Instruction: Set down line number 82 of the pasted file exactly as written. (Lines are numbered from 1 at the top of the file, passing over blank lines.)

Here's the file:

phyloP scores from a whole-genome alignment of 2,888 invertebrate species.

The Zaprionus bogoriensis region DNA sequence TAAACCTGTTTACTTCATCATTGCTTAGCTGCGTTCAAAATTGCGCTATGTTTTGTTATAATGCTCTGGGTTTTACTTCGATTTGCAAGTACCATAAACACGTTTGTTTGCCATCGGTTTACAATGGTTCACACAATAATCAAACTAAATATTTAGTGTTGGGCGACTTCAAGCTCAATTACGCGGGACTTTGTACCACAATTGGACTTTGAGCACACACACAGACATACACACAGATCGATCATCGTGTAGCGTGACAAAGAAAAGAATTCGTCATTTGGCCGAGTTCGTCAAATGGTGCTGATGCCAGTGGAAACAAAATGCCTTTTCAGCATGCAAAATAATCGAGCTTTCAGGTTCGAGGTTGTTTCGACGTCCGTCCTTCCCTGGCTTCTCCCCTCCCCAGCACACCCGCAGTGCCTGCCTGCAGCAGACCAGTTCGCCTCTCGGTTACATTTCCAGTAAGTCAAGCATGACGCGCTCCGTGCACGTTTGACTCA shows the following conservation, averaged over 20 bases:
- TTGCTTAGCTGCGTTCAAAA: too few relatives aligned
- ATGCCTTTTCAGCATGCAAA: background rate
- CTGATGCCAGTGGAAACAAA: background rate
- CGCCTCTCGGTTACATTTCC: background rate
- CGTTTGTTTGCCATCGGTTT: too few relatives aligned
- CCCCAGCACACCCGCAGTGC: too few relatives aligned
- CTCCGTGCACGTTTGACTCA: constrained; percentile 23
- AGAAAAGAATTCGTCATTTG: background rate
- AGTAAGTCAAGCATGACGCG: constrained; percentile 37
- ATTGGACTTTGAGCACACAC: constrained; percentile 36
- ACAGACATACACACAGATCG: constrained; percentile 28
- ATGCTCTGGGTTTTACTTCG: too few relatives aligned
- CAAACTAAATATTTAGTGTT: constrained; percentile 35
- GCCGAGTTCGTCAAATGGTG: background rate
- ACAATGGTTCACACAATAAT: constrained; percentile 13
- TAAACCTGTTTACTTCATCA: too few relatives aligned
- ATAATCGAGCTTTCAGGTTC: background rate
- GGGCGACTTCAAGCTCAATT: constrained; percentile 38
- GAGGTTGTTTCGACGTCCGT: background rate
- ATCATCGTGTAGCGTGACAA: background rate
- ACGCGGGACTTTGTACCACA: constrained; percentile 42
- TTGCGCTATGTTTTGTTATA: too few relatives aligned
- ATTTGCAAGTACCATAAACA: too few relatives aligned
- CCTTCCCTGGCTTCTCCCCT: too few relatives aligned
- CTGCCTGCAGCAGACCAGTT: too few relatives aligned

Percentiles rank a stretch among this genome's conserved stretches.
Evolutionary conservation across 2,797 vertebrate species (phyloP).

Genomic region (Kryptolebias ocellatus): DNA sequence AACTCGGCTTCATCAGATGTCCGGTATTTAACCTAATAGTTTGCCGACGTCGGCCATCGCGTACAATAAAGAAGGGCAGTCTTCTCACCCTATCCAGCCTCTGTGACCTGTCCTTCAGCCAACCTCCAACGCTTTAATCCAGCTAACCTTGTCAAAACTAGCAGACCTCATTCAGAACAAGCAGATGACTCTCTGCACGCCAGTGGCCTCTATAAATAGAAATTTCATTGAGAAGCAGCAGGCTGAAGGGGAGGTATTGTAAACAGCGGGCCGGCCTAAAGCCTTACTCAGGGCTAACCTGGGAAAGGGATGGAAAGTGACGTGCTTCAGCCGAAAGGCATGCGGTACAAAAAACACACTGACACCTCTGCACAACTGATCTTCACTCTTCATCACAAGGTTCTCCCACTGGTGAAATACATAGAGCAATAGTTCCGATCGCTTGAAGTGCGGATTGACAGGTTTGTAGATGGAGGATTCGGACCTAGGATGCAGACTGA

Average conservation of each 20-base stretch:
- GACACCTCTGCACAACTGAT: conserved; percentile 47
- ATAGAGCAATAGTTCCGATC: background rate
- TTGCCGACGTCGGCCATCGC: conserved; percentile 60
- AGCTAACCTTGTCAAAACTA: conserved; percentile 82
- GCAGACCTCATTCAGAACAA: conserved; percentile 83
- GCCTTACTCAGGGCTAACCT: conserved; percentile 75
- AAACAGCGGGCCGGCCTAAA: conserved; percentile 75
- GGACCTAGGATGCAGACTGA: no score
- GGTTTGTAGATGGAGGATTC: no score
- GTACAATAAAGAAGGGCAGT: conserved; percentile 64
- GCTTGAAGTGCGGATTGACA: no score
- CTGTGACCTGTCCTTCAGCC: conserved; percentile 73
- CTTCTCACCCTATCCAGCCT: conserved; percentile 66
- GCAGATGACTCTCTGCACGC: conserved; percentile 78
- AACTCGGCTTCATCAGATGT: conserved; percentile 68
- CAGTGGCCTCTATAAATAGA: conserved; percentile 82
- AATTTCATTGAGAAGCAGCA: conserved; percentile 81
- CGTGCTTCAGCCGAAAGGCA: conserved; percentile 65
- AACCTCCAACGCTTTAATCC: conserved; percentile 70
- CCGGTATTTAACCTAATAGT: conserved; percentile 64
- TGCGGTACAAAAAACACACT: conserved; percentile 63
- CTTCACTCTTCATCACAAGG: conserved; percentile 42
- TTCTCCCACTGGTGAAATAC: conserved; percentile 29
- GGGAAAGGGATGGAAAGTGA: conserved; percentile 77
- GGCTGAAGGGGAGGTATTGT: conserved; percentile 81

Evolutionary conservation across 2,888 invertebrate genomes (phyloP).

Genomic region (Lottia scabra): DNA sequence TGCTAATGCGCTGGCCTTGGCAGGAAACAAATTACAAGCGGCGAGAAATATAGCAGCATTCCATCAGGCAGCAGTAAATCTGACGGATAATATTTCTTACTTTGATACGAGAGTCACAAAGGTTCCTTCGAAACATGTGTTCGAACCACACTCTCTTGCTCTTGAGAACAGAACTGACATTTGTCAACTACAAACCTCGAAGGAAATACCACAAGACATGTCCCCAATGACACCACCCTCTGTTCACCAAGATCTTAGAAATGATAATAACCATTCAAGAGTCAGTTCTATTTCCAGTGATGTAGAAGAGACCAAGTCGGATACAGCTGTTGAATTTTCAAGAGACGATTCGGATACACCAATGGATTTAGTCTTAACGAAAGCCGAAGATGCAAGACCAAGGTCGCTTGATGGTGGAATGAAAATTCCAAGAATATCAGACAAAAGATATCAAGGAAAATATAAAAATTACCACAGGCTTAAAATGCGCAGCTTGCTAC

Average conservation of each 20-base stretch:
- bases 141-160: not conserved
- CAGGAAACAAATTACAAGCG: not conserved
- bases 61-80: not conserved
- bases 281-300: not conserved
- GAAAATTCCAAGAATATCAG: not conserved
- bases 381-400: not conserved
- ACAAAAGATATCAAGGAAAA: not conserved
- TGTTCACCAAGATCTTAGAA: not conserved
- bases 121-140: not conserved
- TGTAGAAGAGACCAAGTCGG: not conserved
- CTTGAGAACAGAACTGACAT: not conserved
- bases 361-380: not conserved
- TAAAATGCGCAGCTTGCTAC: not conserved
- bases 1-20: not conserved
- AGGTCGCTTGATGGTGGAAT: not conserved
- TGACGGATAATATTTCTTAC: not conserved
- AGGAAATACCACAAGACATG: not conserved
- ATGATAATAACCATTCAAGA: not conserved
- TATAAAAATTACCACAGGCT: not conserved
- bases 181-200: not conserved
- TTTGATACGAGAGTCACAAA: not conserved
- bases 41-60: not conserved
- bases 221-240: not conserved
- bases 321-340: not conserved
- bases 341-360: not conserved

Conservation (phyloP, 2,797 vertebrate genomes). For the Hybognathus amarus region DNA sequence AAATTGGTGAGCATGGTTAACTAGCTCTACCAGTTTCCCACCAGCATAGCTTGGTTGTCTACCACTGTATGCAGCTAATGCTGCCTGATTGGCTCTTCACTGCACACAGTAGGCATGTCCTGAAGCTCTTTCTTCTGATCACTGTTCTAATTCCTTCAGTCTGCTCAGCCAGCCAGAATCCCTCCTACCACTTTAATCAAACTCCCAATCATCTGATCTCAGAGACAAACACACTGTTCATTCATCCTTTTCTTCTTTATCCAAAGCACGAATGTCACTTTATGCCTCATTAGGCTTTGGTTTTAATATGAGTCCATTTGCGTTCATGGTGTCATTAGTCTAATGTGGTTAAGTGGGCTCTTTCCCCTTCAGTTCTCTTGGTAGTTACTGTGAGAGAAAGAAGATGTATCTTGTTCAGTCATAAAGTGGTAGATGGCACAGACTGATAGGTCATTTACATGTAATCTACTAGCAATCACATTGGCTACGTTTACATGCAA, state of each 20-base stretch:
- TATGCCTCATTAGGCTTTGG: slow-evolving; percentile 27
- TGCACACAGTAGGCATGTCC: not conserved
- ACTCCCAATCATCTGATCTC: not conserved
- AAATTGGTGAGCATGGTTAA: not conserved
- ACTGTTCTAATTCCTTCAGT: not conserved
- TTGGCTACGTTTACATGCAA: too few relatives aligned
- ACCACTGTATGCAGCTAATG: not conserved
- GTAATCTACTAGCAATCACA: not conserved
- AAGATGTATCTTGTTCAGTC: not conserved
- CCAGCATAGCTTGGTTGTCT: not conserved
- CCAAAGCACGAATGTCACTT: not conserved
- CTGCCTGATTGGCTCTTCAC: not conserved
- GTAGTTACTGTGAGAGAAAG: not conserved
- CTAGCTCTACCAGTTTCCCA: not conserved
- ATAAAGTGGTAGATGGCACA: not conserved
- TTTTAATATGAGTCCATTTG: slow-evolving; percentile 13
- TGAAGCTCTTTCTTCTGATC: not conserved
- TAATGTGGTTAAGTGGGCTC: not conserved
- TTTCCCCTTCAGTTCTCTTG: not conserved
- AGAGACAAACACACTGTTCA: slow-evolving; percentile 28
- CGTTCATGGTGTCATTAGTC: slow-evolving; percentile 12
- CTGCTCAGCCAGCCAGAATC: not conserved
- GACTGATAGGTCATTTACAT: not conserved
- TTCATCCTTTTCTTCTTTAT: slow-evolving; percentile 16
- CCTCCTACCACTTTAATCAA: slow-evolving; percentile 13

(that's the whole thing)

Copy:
- bases 221-240: not conserved